Up until a few months ago, I managed all sorts of apartment complexes — and I'll clue you in on something: at every property, particularly large complexes, there is an absolute lowest amount of rent they can charge for an apartment. Market rent is usually $50 - $200 above that amount monthly. When you tour an apartment, always tell the manager/leasing agent that your budget is about that much LESS than what they're quoting you, and mention that you've looked at a couple other places that are just as nice/convenient/whatever that fit that budget. They will come down on the monthly rate. They budget for concessions every month to get people to move in. You talk them down $100/month and sign a year lease? Bam, $1200 saved.
Of course, your mileage will vary on this one depending on where you live and what demand looks like in your area. But there are a few pointers to keep in mind if you're going to try to ask for a better deal:
- Offer to prepay for a few months in advance (if it's not going to set you back financially, of course)
- Offer to sign a longer lease
- Offer to exchange work, like mowing and maintaining your own lawn, for a reduced rate
I can attest that this works, and I live in big city where pretty much everyone rents. When I moved into a new apartment in my building, I asked for a lower rate than was advertised, and the management company agreed as long as I signed a longer lease. It's definitely worth asking.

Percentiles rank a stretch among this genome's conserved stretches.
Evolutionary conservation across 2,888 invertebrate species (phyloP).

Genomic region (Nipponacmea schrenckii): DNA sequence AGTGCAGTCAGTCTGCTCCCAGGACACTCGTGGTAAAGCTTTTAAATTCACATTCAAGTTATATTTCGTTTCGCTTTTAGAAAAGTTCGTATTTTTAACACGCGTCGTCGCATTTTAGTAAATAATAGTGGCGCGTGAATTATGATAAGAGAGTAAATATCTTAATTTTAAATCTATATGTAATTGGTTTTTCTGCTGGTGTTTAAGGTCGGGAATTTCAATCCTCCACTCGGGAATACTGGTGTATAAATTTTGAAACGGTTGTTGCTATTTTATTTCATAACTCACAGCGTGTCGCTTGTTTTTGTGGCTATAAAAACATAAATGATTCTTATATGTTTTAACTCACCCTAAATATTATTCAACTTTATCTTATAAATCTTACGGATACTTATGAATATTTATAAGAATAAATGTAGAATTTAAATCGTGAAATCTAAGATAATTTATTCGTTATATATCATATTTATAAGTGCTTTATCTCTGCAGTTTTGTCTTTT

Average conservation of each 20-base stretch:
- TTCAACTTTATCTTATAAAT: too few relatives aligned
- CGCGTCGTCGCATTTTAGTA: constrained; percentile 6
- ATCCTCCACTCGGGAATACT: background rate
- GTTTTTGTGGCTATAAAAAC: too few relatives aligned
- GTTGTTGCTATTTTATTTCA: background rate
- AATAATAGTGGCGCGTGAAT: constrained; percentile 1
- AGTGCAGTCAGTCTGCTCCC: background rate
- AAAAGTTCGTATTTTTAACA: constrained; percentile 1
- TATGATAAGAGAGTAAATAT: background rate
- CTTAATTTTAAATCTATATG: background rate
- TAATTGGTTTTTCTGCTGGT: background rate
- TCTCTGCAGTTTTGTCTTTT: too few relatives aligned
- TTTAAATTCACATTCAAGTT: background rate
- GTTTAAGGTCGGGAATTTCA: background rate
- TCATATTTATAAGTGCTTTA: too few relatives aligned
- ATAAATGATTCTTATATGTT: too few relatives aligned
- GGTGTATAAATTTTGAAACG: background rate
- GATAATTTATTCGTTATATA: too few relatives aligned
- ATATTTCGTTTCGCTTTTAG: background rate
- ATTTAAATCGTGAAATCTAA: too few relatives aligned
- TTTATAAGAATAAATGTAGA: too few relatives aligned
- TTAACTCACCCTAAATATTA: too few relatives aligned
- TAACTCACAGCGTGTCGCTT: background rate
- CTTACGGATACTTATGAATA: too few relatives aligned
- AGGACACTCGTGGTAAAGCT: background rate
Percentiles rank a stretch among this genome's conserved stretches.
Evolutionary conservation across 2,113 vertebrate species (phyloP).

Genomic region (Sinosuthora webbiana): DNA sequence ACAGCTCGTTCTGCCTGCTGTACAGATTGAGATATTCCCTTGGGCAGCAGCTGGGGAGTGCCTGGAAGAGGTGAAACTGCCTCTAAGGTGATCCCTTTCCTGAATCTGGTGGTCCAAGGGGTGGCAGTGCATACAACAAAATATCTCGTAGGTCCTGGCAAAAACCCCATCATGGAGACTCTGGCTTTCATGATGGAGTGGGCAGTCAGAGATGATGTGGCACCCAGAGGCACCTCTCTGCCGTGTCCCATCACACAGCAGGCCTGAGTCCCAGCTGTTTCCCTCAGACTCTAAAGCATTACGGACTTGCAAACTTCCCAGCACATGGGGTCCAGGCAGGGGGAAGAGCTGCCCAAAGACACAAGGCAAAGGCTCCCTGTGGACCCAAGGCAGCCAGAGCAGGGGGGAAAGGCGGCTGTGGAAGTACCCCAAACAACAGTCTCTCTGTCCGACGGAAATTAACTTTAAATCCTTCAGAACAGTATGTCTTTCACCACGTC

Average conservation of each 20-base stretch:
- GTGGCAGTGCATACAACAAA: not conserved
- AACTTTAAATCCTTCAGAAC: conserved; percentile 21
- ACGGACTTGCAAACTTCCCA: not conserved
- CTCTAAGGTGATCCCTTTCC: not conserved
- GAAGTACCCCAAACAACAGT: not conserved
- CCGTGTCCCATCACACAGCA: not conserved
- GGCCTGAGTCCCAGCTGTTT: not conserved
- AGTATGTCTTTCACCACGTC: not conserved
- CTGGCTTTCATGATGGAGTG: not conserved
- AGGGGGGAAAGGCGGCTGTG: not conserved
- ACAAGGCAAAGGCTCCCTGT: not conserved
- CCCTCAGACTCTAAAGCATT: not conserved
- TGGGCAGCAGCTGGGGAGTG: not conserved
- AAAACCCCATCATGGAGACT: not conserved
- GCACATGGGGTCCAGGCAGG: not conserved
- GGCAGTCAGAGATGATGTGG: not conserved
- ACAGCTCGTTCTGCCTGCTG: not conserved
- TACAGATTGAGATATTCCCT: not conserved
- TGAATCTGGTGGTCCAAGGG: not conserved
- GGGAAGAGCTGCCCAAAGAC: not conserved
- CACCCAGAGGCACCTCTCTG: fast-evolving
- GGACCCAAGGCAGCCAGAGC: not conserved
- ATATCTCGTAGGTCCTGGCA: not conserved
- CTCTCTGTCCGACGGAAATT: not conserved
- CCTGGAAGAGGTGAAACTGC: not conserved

Coupons and Discounts
If you're up for it, you can try haggling better prices at major retailers like Costco.
Price matching is an easy way to do this, although it's not truly negotiating, because many stores offer official price match policies. Beyond that, you'd be surprised what you can actually negotiate at mainstream retailers, especially if you're shopping for big-ticket items like appliances. Here are some things to keep in mind:
- Negotiate beyond price: If you're buying a new lawnmower, for example, try negotiating add-on items: a gasoline can, engine oil or a new lawnmower blade.
- Look for damaged goods: Coffee table has a dent in it? Small hole in a t-shirt? Damaged packaging? It's always worth asking for a discount if the item you're buying is flawed or damaged in some way.
- Find floor models or open box items: They're usually already discounted, but store managers might be willing to let them go for an even better price.